Protect your pension savings
The pension freedoms that came into effect in April 2015 have created choices, allowing people to make better use of their money in retirement. But, unfortunately, fraudsters are among the beneficiaries - so here are two of the biggest scams to watch out for.
- ‘Free pension review’ scam
Many people know that, as they approach age 55, they are entitled to free guidance on how to make the most of their retirement savings. Regulators have warned against scammers exploiting these changes by cold calling people and offering ‘free pension reviews’, sometimes claiming to be from the Money Advice Service, which does provide much of the guidance available under the system.
These reviews try to persuade people to move money saved in their existing pension to a self-invested personal pension (Sipp), or a small self-administered scheme (a type of occupational pension with fewer than 12 members).
The money is then typically invested in unregulated investments such as overseas property developments. Not only are the returns on these unreliable, but the investments are unregulated, so victims don’t have recourse to the regulator or the Financial Ombudsman Service if things go wrong.
And, even if the investments these pension fraudsters sell don’t prove disastrous, they take huge charges out of people’s savings when transferring their money from their existing pension arrangements.
- The pension liberation scam
It works like this. A pensions company sends you a text saying something along the lines of ‘Unlock the value of your frozen pension and get cash back today’. You respond, tempted by the idea of getting hold of the thousands of pounds that you’ve saved over the years, and you get a call from the company saying that it will do the legwork for you.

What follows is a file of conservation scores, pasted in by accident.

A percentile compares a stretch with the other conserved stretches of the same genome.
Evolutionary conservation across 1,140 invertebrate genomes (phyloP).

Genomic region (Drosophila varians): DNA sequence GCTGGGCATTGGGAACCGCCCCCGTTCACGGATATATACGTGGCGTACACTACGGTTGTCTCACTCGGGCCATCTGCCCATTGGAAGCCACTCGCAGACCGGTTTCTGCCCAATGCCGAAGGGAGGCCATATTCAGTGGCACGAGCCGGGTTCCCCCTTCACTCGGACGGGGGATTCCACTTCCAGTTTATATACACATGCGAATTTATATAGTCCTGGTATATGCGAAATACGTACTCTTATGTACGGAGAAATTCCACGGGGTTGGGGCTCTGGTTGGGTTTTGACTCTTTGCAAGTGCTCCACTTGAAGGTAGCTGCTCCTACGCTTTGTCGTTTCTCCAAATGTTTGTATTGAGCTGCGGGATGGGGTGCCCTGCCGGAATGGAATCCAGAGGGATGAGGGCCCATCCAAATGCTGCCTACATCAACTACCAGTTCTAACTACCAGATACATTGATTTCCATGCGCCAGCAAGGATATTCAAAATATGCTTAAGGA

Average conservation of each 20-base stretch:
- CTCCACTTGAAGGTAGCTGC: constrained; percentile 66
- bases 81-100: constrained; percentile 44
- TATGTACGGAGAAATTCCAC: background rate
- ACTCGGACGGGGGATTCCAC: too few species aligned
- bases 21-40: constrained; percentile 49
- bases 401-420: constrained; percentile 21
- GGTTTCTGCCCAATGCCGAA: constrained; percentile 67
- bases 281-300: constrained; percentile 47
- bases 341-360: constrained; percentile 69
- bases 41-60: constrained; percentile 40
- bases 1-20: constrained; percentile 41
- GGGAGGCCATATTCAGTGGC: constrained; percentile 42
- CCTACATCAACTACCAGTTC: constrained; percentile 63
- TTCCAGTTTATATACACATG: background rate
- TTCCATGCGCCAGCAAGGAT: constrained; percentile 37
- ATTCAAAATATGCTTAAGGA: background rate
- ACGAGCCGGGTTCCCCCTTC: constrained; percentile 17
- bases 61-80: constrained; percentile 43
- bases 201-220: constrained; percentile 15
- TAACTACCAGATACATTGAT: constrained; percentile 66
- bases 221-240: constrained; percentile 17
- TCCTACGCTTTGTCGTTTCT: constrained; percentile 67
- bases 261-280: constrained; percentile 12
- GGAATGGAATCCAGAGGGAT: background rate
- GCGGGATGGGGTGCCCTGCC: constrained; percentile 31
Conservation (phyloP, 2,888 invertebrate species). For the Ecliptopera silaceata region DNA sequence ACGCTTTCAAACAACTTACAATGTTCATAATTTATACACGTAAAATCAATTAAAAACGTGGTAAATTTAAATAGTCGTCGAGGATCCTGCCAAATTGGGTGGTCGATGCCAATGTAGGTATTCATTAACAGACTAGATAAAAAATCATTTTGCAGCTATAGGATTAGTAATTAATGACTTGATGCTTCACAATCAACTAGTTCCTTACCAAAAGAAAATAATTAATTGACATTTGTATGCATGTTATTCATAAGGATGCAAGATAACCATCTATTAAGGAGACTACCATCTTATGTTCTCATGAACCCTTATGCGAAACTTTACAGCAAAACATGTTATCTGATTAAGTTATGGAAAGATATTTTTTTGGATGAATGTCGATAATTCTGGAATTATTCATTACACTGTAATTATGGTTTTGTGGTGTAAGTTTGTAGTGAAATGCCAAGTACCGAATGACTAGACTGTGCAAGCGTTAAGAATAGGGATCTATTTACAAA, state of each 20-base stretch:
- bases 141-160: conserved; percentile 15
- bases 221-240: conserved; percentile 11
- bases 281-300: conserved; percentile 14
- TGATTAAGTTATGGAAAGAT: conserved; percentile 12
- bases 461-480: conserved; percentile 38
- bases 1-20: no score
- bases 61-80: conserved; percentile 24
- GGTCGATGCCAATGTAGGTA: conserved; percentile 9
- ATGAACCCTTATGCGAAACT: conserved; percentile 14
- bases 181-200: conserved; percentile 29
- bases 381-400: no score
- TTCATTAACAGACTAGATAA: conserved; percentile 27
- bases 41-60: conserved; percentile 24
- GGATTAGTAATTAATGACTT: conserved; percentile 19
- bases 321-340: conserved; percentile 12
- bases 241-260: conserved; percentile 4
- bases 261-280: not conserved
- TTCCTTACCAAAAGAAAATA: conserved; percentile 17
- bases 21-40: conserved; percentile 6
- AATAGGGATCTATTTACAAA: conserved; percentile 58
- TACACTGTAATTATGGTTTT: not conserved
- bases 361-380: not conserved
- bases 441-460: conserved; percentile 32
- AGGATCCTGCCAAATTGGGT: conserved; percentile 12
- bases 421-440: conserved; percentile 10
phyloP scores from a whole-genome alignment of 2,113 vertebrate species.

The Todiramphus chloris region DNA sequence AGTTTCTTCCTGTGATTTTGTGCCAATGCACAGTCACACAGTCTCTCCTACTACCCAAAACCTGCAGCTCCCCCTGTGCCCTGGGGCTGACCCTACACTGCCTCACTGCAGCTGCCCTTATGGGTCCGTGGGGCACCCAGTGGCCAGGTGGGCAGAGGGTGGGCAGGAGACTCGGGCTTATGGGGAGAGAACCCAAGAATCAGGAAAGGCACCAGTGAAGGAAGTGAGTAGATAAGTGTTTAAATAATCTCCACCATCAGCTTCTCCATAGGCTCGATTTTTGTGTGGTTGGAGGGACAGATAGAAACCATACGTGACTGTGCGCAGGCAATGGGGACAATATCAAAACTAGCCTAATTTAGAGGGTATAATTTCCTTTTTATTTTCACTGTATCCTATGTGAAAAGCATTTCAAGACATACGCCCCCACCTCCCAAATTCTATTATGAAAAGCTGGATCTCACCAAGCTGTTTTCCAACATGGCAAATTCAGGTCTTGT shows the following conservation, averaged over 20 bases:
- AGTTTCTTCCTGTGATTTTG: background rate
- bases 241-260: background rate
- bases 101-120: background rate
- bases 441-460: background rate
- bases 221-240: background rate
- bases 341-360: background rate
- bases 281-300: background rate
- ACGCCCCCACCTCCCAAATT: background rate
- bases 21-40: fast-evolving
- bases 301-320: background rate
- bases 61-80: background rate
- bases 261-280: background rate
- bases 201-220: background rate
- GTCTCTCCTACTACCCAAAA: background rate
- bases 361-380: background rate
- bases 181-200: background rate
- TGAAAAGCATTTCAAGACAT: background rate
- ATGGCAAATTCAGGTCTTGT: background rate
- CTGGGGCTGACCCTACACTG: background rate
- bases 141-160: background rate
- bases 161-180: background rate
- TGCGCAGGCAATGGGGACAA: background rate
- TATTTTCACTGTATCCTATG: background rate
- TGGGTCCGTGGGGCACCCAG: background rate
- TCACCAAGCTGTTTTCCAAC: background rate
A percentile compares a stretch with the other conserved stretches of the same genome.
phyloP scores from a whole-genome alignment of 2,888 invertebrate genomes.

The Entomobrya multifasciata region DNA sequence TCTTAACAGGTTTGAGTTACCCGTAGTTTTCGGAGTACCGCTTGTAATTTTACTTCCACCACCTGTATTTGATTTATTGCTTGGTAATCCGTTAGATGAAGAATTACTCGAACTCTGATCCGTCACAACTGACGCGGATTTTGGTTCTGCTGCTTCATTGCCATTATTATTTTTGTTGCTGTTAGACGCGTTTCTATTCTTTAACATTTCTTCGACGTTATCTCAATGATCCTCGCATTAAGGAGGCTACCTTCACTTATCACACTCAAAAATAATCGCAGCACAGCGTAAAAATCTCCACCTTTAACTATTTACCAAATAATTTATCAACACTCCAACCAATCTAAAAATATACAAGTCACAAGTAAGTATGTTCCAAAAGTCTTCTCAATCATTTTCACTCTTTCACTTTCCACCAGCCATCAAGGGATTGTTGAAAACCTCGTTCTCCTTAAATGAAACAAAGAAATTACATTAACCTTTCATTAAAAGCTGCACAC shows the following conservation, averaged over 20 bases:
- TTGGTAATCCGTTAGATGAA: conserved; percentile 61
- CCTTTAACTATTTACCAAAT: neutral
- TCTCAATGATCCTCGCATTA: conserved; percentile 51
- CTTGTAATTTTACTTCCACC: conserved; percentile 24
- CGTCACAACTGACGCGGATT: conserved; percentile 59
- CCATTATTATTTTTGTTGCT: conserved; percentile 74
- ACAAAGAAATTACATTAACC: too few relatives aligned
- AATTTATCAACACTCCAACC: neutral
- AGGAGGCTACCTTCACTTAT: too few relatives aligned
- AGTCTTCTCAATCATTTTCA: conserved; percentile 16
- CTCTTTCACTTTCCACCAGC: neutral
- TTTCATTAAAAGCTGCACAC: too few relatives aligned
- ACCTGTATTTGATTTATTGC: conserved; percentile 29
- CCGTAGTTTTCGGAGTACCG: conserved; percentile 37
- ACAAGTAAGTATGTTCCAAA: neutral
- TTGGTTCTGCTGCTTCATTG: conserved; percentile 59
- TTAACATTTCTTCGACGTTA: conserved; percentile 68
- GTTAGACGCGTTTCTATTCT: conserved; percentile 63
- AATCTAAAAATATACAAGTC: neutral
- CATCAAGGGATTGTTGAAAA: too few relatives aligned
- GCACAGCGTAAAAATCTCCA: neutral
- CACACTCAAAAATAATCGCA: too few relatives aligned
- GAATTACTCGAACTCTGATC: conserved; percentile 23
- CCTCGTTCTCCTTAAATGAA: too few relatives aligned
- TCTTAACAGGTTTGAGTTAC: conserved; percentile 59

Such firms may offer a cash incentive or loan to move your money to another scheme, or offer to get all of your pension savings straight away. But you’ll be charged a hefty ‘arrangement fee’ for doing this – somewhere between 10% and 30% of the size of your pension fund. Moreover, what the companies often don’t tell you is that there’s an enormous tax charge for accessing your pension early – 55% of the money you take out.
So, if you were looking to ‘liberate’ £100,000 from your pension, you might end up having to shell out £30,000 in fees to the company, leaving you with just £70,000. A couple of weeks later, you’ll get a letter from HM Revenue & Customs (HMRC) demanding 55% – not of what you’ve got left, but of what was originally in your pension. So you have to pay another £55,000 – leaving you with just £15,000. That’s an 85% hit to get early access.
There are no loopholes that will help you escape this trap. Pension liberation companies are full of tall stories about elaborate arrangements that will enable you to get round the tax charge – none of them actually works. In the worst case, you may not see your pension savings at all.
What you can do
No reputable pension adviser will cold call you and attempt to talk you into a pension review, let alone into transferring your money elsewhere. If you receive such a call, hang up the phone.
If you do have doubts about an adviser, check out their credentials with the Financial Conduct Authority. You could also ask your current pension provider whether it has had prior dealings with such a firm – many scams have been foiled by the intervention of pension companies keen to protect their customers.
The simple way to avoid being caught out by pension liberation con artists is to refuse to have anything to do with this sort of activity.
Find out more
For more information on how to find an independent financial adviser, visit our money pages.
Which? members can call the Which? Money Helpline, who can help you understand your pension options.
We’re urging the government to take the lead and ensure companies safeguard us all from scams. Sign up to support our campaign.
Our expert reviews and ratings are based on thorough independent lab tests. Try a Which? subscription - £1 for 1 month to unlock all our reviews.